Stoneflies spend the larval stage of their life in streams. When the larvae mature, they crawl out of the streams they grew up in, split their larval skins and emerge as winged adults, ready to mate. Stoneflies are unique among aquatic insects in that there are different species that emerge in all months of the year. Most species mature in warmer months, but some do so during warm spells in winter and there are two families (referred to as winter stoneflies) that emerge only at this time of year, perhaps because of the scarcity of predators.
Recently, perhaps due to the warm weather this past weekend, large numbers of stoneflies emerged. In places, the snowy banks of open streams were littered with half-inch adult stoneflies whose new skins were drying. This entomological exodus from the water typically takes place at night, to avoid being eaten by terrestrial insectivores and birds. After their adult skin dries, winter stoneflies can be seen crawling on top of the snow as they search for a mate.
In many species, male and females locate each other by tapping the tip of their abdomen upon the substrate, a process referred to as “drumming.” Any stoneflies in contact with that substrate will feel the vibrations of this drumming. Male and female drumming patterns are specific for each species and for each sex. Male stoneflies initiate drumming and females answer. This means of auditory communication is closely related to the “songs” of crickets, grasshoppers and katydids. The difference is that the sound waves of the terrestrial insect songs travel through the air and are loud enough for humans to hear, whereas the sound waves of stonefly drumming travels through a solid medium and is inaudible to us.
The diet of both Cedar and Bohemian Waxwings is primarily sugary fruits throughout most of year. Research shows that they can subsist on this diet exclusively for as many as 18 days. However, in winter when feeding on fruits, they also feed on buds and available insects. In warmer months, waxwings will fly out over water from exposed perches, much like flycatchers, and snatch emerging aquatic insects such as mosquitoes, midges, mayflies, caddisflies and dragonflies out of the air. They also glean for vegetation-borne insect prey, such as scale insects. At this time of year they are taking advantage of winter stonefly hatches over open streams. (photos: bohemian waxwing & stonefly)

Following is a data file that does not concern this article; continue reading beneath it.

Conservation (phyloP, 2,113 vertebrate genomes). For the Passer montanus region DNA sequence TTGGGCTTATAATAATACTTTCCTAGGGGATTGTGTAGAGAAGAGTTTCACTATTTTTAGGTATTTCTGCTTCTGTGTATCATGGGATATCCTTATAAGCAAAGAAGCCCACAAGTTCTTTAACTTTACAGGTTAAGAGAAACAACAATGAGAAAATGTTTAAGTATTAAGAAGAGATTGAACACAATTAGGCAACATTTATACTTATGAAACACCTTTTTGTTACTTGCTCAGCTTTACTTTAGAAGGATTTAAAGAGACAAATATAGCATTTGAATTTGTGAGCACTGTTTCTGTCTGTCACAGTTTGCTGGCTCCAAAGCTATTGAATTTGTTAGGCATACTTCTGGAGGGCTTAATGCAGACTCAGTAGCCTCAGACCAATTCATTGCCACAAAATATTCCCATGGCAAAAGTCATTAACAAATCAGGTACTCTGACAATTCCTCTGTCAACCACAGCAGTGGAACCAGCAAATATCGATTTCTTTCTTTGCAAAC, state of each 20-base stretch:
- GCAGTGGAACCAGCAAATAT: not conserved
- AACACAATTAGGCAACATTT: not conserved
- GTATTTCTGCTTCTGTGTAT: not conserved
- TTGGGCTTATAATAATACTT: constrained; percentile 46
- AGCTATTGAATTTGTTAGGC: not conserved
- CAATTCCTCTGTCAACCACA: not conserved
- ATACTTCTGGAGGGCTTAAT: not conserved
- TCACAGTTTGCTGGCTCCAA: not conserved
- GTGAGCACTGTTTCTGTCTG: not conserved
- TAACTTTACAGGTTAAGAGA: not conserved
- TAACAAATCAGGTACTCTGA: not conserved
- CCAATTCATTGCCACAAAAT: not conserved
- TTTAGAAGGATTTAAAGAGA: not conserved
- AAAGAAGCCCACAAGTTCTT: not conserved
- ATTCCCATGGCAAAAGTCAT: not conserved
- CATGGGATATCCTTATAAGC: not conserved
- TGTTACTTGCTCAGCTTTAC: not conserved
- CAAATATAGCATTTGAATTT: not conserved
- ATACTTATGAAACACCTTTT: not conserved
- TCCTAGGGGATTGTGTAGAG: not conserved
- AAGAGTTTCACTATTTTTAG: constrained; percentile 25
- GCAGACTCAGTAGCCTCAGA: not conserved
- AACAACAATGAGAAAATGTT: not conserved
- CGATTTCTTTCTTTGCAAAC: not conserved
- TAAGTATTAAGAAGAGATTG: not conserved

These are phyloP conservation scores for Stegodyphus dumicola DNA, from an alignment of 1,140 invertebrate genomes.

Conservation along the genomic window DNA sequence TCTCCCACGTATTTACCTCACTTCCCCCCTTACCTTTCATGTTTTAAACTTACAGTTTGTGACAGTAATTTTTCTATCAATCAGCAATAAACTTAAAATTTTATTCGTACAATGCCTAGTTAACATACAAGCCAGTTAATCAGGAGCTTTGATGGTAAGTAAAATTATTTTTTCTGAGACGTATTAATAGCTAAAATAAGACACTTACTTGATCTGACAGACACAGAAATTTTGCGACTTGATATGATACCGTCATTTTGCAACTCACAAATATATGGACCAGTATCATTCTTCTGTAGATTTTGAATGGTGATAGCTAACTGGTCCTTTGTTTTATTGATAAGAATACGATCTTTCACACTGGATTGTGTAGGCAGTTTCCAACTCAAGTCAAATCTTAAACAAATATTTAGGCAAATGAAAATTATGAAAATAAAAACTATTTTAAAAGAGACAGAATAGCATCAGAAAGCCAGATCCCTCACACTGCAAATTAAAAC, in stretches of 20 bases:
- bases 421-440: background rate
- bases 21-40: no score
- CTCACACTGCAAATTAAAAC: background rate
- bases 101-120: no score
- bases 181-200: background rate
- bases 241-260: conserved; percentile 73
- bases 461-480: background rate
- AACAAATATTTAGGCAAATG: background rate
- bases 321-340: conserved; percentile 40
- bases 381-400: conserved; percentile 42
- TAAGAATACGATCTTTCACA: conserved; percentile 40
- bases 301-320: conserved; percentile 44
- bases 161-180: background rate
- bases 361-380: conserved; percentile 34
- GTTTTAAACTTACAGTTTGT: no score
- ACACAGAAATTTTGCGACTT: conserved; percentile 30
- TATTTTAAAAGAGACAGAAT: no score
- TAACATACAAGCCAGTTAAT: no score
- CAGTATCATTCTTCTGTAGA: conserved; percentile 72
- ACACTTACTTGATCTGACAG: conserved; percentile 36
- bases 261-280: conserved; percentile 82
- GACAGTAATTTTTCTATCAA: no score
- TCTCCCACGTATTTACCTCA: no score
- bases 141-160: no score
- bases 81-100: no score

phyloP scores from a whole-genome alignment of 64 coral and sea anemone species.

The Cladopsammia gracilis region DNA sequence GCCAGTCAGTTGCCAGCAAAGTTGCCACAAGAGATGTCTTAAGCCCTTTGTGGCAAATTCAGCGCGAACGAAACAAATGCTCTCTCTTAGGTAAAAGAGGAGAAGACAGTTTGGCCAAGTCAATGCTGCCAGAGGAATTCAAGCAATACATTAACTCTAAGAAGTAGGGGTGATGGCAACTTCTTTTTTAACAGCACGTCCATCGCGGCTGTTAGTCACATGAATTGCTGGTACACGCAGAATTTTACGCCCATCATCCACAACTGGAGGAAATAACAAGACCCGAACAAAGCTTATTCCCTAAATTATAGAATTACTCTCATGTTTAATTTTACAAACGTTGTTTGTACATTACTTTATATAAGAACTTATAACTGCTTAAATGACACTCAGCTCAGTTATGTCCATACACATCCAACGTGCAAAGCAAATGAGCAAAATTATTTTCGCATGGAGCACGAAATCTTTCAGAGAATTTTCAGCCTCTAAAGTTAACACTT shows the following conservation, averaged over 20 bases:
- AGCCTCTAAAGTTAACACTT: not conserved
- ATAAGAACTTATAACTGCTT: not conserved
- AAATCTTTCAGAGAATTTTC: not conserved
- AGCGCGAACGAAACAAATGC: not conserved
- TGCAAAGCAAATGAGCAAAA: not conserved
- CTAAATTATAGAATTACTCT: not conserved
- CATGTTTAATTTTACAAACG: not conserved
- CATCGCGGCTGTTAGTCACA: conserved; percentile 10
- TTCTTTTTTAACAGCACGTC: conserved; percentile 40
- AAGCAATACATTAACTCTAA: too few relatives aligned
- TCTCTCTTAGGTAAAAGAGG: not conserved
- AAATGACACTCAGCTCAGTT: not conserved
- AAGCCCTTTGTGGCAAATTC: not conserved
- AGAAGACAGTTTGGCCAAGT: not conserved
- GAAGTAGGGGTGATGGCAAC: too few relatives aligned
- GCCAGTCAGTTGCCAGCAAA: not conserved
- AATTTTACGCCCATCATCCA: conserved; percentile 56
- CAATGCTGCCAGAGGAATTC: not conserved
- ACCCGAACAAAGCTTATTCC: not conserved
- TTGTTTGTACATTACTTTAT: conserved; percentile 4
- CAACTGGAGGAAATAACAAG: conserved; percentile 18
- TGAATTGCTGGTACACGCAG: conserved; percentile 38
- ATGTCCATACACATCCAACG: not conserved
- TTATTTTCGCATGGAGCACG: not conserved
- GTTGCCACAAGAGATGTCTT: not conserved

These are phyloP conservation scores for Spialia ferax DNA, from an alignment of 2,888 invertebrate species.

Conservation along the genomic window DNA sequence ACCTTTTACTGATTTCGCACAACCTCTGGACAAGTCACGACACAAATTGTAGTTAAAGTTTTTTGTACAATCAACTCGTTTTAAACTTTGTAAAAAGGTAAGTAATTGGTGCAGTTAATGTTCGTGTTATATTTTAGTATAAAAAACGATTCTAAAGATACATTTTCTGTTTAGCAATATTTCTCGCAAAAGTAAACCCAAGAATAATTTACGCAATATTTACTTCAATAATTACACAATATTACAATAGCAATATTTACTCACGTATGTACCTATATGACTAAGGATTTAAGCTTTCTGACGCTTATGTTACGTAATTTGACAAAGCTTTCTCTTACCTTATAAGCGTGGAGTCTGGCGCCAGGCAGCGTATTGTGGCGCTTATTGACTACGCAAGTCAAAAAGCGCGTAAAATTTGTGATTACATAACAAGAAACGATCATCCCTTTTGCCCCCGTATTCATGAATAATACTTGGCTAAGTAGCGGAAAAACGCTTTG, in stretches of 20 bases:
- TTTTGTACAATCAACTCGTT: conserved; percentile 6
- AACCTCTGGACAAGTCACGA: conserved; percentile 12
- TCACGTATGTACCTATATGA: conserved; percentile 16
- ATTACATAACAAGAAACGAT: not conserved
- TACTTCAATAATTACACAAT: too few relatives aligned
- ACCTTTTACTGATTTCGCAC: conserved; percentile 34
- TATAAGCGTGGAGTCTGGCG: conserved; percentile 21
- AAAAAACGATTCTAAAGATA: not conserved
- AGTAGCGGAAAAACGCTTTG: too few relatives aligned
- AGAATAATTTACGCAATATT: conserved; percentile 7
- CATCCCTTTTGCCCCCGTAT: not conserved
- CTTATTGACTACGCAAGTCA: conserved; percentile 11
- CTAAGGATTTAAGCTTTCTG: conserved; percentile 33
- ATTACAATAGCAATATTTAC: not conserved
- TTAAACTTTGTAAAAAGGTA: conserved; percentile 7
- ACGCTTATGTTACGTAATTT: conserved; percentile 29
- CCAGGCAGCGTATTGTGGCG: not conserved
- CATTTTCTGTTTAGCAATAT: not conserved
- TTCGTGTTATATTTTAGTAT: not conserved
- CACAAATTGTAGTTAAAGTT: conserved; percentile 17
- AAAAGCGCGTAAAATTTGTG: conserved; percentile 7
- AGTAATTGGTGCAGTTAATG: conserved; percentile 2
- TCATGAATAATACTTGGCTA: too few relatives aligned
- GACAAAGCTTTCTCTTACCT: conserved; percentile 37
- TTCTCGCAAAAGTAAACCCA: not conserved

In the Northeast, honeybees typically choose a protected site such as a hollow tree in which to build their hive. Harsh winters demand this protection. Infrequently you will see where an attempt has been made to survive the elements without anything to contain the heat that the honeybees produce by shivering, or to block the wind, snow or sleet. Inevitably, this far north, the colony does not survive the winter.
It seems early, especially with feet of snow still on the ground, to be seeing insects flying around, but some have actually been present all winter. An order of insects (Plecoptera) known as stoneflies spends its youth (one to four years) living in streams before emerging as winged adults. Some of these species, referred to as winter stoneflies, emerge from January through April, providing food for early-returning, insect-eating migrants, such as Eastern Phoebes, Tree Swallows and Red-winged Blackbirds. Stoneflies only live a few weeks, during which time they mate and lay eggs. Some do not feed, and others consume plant material. Because stoneflies are intolerant of polluted water, if you see one it’s a good indication that the water quality of the stream that it came from is excellent.